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Thread: Search of the Imperative, "hear."

  1. #1
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    Default Search of the Imperative, "hear."

    I am hoping that this is an easy question, I feel like I should know how to do this search but for some reason I don't. I am trying to run a search of the word, "שׁמע" I would like all the occurrences of this word in the imperative. I would then like to be able to look at all those cases in the KWIC to see the phrases that typically follow after the word.

    Thank You in advance.
    Chris Sansom
    M. Div. Concordia Seminary
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  2. #2

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    .vm[@v?v*

    vm[ is the root, but I'm not on my Pc and don't have the font installed.

    Then you just open up the KWIC, IIRC.

    Edit: actually, type that in to the KWIC, don't input it from the command line.
    Last edited by Ben Spackman; 11-12-2009 at 12:04 PM.
    Ben

  3. #3
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    Thank you very much, that worked for me and gave me the information in which I was looking for.
    Chris Sansom
    M. Div. Concordia Seminary
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  4. #4
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    Quote Originally Posted by Ben Spackman View Post
    .vm[@v?v*

    vm[ is the root, but I'm not on my Pc and don't have the font installed.

    Then you just open up the KWIC, IIRC.

    Edit: actually, type that in to the KWIC, don't input it from the command line.
    How do you type that into the command line? Whenever I am in WTM and try and do something like this, the @v?v* comes out in Hebrew characters.

    Although, interestingly, when I copied and pasted it from your example above, it was fine (except I had to reverse the root letters).

  5. #5

    Default Hebrew characters in command line

    Are you sure you are searching on WTM - and not WTT. If you search on WTT you are not able to do the "@v*" type searches since WTT has no morphological tags. To do those, you must set your search version to WTM - not WTT. Hope that helps.

  6. #6
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    Quote Originally Posted by brethicks View Post
    Are you sure you are searching on WTM - and not WTT. If you search on WTT you are not able to do the "@v*" type searches since WTT has no morphological tags. To do those, you must set your search version to WTM - not WTT. Hope that helps.
    I double checked, and, yes, I was searching on WTM. I still can't type directly this particular code without it coming out in Hebrew.

    I find I usually just use the Morphology Assistant when I use a Hebrew search such as this.

  7. #7
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    Quote Originally Posted by jimofbentley View Post
    I double checked, and, yes, I was searching on WTM. I still can't type directly this particular code without it coming out in Hebrew.

    I find I usually just use the Morphology Assistant when I use a Hebrew search such as this.
    Hey Jim, good that you're searching on WTM. But one other thing you might want to check. After typing the lemma of the word you're attempting to search, are you moving the cursor to the right of the Hebrew before typing in the @ sign?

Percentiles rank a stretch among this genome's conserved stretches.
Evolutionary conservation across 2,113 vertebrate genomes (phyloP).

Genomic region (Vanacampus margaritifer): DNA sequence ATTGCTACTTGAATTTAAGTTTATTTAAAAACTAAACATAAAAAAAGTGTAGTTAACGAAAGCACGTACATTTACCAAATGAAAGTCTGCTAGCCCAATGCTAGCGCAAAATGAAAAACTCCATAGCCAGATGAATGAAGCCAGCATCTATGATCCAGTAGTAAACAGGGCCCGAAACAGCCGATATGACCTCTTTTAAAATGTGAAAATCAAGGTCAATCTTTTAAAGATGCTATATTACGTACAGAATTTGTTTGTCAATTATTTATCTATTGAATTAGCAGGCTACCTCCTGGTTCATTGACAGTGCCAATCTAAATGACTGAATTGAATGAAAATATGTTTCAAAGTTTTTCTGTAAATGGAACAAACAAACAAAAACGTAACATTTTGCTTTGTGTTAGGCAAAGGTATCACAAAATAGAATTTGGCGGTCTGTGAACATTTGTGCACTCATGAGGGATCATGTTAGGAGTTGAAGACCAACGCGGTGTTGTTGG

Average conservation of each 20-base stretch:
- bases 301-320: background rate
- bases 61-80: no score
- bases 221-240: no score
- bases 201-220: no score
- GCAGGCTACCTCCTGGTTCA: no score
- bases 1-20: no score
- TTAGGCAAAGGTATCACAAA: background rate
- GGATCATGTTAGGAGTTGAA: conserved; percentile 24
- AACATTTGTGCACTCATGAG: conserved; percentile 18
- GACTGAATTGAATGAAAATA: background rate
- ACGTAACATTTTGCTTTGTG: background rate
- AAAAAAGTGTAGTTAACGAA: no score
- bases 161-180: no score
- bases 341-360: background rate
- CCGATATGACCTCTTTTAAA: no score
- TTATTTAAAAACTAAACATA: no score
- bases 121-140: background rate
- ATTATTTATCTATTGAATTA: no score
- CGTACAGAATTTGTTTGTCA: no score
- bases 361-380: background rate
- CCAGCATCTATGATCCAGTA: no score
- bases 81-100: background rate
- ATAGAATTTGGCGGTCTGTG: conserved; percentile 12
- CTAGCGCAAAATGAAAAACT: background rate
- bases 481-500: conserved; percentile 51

8. #8
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    Quote Originally Posted by ISalzman View Post
    Hey Jim, good that you're searching on WTM. But one other thing you might want to check. After typing the lemma of the word you're attempting to search, are you moving the cursor to the right of the Hebrew before typing in the @ sign?
    Yes I was, but in trying all sorts of things I figured out what I was doing wrong.

    I was putting a "space" between the end of the word (well, the beginning really - as Hebrew starts at the right) and the @. If you put in a space, it continues in Hebrew characters (final form of Peh for the @), if you don't put in a space, you get the @ and can continue with the search.

    This, of course, makes sense from a programming point of view because you would never have a final form of the letter at the beginning of the word - so it is a good marker.

    Thanks guys for prodding me on to look at it.
    Last edited by jimofbentley; 11-14-2009 at 05:59 PM.

  9. #9
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    Quote Originally Posted by jimofbentley View Post
    Yes I was, but in trying all sorts of things I figured out what I was doing wrong.

    I was putting a "space" between the end of the word (well, the beginning really - as Hebrew starts at the right) and the @. If you put in a space, it continues in Hebrew characters (final form of Peh for the @), if you don't put in a space, you get the @ and can continue with the search.

    This, of course, makes sense from a programming point of view because you would never have a final form of the letter at the beginning of the word - so it is a good marker.

    Thanks guys for prodding me on to look at it.
    Glad you got it worked out, Jim. Now maybe you can tell us a little bit about the bush kangaroos of the Australian Outback. When I was a kid, there was a TV show called "Skippy, the bush kangaroo." I've not forgotten it apparently.

  10. #10
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    I am glad that other people had issues with that as well. I originally tried to do the search with WTT and couldn't figure it out, I looked it up in the help files and was able to correct myself but it is also good to know not to add spaces, something I never would have thought of, but probably would have done at some point.
    Chris Sansom
    M. Div. Concordia Seminary
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